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54th (West Norfolk) Regiment of Foot

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The Battle of Alexandria, 1801


In 1755, amid growing tension that resulted in the outbreak of the Seven Years War (1756-63), the Scottish nobleman John Campbell, Marquess of Lorne (later 5th Duke of Argyll) raised a regiment at Salisbury.

It was initially given the number 56 in the infantry order of precedence. However, this rose to 54 in 1756, when the 50th and 51st Regiments of Foot were disbanded.

Glengarry badge, 54th (West Norfolk) Regiment, c1874

Dirk belonging to John Campbell, 5th Duke of Argyll, c1770

Dirk belonging to John Campbell, 5th Duke of Argyll, c1770

18th century

That same year, the 54th Foot was sent to Gibraltar on its first overseas deployment. It spent the next 12 years in the Mediterranean, including some service as marines. In 1768, it began eight years' service in Ireland. 

The regiment sailed for North America in 1776, fighting in the War of Independence (1775-83). It returned home in 1781, gaining its county association with West Norfolk the following year.

During the French Revolutionary Wars (1793-1802), it served in Guernsey (1793), Flanders (1794) and the West Indies (1795).

Following its return home in 1797, the regiment was sent to keep order in Ireland, a year after a failed French invasion. It remained there for three years and fought against the 1798 Rebellion

The landing of the British troops in Egypt, 8 March 1801

The landing of the British troops in Egypt, 8 March 1801

19th century

The 54th Foot raised a 2nd Battalion in 1800. Unusually, this always fought alongside the 1st Battalion. Both served in raids on the Spanish coast in 1800, before moving back to Gibraltar. 

The regiment was then sent to Egypt in 1801, landing at Aboukir and fighting in the Battle of Alexandria. Later that year, it captured Fort Marabout at the entrance to Alexandria harbour, for which it was awarded a battle honour and a sphinx on its badge.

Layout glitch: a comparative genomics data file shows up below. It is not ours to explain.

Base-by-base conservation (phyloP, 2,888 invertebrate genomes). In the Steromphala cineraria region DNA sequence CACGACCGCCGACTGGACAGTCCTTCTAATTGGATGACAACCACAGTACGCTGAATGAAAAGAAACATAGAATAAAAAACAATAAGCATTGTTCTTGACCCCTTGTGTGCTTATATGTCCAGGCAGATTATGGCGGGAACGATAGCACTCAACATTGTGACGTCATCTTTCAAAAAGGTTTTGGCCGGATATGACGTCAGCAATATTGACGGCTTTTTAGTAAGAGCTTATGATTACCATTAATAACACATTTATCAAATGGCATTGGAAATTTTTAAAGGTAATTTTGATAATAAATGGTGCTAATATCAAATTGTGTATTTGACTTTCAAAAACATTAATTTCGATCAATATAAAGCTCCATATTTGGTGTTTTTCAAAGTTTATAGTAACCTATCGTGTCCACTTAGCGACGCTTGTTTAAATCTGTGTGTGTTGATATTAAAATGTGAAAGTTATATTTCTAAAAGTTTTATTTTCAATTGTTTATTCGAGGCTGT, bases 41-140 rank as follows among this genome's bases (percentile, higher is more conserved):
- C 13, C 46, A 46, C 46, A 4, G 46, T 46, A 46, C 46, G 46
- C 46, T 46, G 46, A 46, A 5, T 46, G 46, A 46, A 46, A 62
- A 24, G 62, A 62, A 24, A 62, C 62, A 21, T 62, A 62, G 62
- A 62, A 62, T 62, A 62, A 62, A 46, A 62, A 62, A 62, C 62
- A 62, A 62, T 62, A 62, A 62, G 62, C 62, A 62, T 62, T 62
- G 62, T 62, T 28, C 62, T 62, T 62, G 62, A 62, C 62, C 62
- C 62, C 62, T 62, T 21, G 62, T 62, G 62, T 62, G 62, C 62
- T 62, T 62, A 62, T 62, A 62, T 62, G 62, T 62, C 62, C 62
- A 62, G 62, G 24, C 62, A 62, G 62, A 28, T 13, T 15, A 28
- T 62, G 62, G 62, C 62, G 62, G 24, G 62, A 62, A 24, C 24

It then returned to Gibraltar in 1802, where it was the only unit to remain loyal during a mutiny. Later that year, 2nd Battalion was disbanded, but the regiment remained in Gibraltar until 1805.

In 1807, the 54th sailed for the West Indies. During its two years there, it sent a detachment on the abortive 1807 expedition to capture the Spanish territories on the River Plate in South America. 

The regiment spent the last five years of the Napoleonic Wars (1803-15) fighting in what is now northern Poland, northern Germany and the Netherlands.

As part of 4th Division, it held the Duke of Wellington’s right flank at Waterloo (1815), seeing no action during the battle but capturing Cambrai in its aftermath. It then joined the Army of Occupation in France for a year, before returning to Britain.

Lieutenant John Reid, 54th Foot, wearing his Waterloo Medal, c1835

Major Sir Neil Campbell in the uniform of the 54th (West Norfolk) Regiment, c1815

Victorian period

In 1819, the regiment was sent to South Africa to fight in the Fifth Cape Frontier War, sailing from there to India three years later. That Indian deployment lasted until 1840 and included service in Burma.

The regiment spent the 1840s and much of the 1850s in England, Ireland, Gibraltar, Malta, the West Indies and Canada. 

In 1857, it was sent from Britain to serve as reinforcements against the Indian Mutiny. Some of its officers and men sailed on board the SS 'Sarah Sands', which caught fire in the Indian Ocean. The crew abandoned ship, but the troops on board managed to douse the flames and bring the ship into port. This deployment lasted nine years, followed by five in England, before a return to India in 1871.


The regiment was still in India in 1881, when it was merged with the 39th (Dorsetshire) Regiment of Foot to form The Dorsetshire Regiment.

Regimental museums

The National Army Museum works with a network of Regimental and Corps Museums across the UK to help preserve and share the history and traditions of the Army and its soldiers.

Discover more about the 54th (West Norfolk) Regiment of Foot by visiting The Keep Military Museum in Dorchester.

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